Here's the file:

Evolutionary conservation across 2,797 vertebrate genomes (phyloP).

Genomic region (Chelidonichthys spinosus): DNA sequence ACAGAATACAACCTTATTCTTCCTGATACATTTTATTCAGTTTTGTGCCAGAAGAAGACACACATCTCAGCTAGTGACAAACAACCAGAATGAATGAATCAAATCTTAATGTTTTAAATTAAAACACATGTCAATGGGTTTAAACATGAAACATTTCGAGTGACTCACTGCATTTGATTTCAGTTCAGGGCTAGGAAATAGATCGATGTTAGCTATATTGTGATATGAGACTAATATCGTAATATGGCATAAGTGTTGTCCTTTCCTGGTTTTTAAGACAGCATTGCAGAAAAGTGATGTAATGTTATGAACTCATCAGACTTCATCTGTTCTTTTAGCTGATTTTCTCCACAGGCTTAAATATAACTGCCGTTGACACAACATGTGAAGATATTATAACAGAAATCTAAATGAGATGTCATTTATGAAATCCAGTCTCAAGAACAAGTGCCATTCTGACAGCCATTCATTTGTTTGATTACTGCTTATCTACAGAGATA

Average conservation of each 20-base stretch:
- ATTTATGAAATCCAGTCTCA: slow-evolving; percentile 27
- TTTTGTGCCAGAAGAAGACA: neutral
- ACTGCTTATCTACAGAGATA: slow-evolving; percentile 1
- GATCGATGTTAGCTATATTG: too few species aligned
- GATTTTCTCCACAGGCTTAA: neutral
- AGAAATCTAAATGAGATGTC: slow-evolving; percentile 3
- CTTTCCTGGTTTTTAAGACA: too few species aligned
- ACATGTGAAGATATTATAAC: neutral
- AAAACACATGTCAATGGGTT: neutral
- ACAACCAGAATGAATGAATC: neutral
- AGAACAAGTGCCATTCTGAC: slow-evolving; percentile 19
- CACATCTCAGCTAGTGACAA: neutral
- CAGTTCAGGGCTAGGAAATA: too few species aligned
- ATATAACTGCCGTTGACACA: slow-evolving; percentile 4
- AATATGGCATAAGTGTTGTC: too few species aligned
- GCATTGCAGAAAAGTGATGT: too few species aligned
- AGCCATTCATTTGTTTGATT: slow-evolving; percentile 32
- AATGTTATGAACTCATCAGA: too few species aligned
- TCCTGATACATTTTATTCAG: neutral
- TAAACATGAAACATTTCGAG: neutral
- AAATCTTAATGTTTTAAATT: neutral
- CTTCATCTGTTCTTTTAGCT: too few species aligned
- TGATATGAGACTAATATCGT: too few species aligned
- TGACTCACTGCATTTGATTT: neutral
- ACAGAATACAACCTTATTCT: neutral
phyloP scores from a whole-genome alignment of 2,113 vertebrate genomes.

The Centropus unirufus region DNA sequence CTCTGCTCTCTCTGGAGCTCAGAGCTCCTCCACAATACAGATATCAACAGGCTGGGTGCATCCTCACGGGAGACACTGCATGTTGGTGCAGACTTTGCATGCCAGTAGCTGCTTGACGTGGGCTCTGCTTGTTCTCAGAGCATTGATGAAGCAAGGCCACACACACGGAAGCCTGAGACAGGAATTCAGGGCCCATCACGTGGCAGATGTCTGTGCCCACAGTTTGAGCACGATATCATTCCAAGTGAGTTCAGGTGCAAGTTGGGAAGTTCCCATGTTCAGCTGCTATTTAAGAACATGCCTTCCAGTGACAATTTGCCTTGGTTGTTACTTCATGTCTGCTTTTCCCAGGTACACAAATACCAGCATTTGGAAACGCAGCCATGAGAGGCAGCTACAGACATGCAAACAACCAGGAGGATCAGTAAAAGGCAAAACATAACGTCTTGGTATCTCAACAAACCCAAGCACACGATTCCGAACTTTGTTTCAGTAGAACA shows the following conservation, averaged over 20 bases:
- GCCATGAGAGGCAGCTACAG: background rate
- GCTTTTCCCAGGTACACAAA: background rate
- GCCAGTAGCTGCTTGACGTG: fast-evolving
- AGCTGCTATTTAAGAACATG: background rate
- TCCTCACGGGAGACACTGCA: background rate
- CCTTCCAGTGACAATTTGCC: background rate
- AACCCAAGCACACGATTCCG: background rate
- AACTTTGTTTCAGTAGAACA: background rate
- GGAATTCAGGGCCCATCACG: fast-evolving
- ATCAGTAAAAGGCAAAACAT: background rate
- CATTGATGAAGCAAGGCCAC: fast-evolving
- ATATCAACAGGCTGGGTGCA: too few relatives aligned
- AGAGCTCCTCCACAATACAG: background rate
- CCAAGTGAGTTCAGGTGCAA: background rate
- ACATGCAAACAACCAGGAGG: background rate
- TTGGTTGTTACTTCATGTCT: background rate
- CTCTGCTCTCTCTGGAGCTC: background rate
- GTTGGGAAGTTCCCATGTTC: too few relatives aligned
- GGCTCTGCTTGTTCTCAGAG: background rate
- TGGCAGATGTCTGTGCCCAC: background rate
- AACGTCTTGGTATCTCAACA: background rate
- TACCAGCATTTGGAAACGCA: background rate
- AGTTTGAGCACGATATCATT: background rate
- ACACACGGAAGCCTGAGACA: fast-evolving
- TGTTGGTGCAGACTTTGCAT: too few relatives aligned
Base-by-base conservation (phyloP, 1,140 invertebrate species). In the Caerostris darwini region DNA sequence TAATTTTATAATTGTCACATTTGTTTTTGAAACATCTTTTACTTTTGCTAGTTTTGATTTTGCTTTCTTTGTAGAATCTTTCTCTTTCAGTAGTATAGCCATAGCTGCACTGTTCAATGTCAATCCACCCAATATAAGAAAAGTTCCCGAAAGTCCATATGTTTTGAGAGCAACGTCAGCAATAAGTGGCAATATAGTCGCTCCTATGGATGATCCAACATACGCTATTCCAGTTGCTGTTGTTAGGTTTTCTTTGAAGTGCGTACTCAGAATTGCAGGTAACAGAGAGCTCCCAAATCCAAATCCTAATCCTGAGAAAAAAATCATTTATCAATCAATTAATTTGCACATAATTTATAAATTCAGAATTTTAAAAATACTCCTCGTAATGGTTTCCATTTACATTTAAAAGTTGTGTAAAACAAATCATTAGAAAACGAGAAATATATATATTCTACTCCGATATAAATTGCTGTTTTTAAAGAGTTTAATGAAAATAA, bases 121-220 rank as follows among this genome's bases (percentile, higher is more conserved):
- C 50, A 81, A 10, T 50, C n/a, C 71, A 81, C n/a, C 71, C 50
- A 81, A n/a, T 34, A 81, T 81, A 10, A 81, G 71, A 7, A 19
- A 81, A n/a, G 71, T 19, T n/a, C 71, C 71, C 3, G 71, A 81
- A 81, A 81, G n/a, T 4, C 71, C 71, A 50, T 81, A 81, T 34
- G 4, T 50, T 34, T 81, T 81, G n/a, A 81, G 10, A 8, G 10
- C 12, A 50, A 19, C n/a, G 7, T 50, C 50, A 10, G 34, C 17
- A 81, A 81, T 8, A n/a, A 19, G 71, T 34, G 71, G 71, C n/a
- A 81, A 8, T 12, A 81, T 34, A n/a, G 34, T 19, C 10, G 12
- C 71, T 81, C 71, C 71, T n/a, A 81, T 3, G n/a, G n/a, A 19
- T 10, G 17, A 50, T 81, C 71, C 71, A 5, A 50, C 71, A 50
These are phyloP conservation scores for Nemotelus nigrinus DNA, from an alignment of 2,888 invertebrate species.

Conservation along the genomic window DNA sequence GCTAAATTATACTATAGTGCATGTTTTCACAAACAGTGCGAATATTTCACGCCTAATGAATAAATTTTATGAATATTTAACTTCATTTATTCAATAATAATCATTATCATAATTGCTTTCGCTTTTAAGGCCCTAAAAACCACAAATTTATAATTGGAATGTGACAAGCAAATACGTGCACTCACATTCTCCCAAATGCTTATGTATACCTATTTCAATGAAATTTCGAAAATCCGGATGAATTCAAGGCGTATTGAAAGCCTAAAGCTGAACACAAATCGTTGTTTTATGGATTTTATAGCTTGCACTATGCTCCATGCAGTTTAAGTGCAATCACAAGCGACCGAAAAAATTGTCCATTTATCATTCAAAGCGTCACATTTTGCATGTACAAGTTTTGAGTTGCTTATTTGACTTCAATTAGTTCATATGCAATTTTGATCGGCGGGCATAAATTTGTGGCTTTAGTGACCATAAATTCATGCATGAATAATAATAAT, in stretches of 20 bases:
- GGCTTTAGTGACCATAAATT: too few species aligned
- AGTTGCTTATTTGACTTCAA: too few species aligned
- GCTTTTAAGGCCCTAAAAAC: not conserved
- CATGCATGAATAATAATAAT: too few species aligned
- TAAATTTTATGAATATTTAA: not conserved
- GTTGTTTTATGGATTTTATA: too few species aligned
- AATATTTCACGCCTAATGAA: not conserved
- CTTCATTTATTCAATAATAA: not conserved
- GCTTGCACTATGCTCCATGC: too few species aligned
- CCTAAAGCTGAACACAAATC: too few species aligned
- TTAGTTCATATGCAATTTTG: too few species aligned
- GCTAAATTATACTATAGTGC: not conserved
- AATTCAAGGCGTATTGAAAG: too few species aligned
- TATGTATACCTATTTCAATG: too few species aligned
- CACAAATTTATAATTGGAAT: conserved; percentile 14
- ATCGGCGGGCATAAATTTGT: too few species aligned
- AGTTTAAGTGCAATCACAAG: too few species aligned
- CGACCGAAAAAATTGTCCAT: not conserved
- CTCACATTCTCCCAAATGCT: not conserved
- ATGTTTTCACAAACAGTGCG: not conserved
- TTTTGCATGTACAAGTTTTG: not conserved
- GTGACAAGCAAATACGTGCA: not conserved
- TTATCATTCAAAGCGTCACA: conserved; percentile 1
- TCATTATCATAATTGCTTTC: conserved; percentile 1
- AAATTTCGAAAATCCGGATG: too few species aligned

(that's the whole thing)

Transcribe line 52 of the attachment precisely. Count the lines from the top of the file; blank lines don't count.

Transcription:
- TACCAGCATTTGGAAACGCA: background rate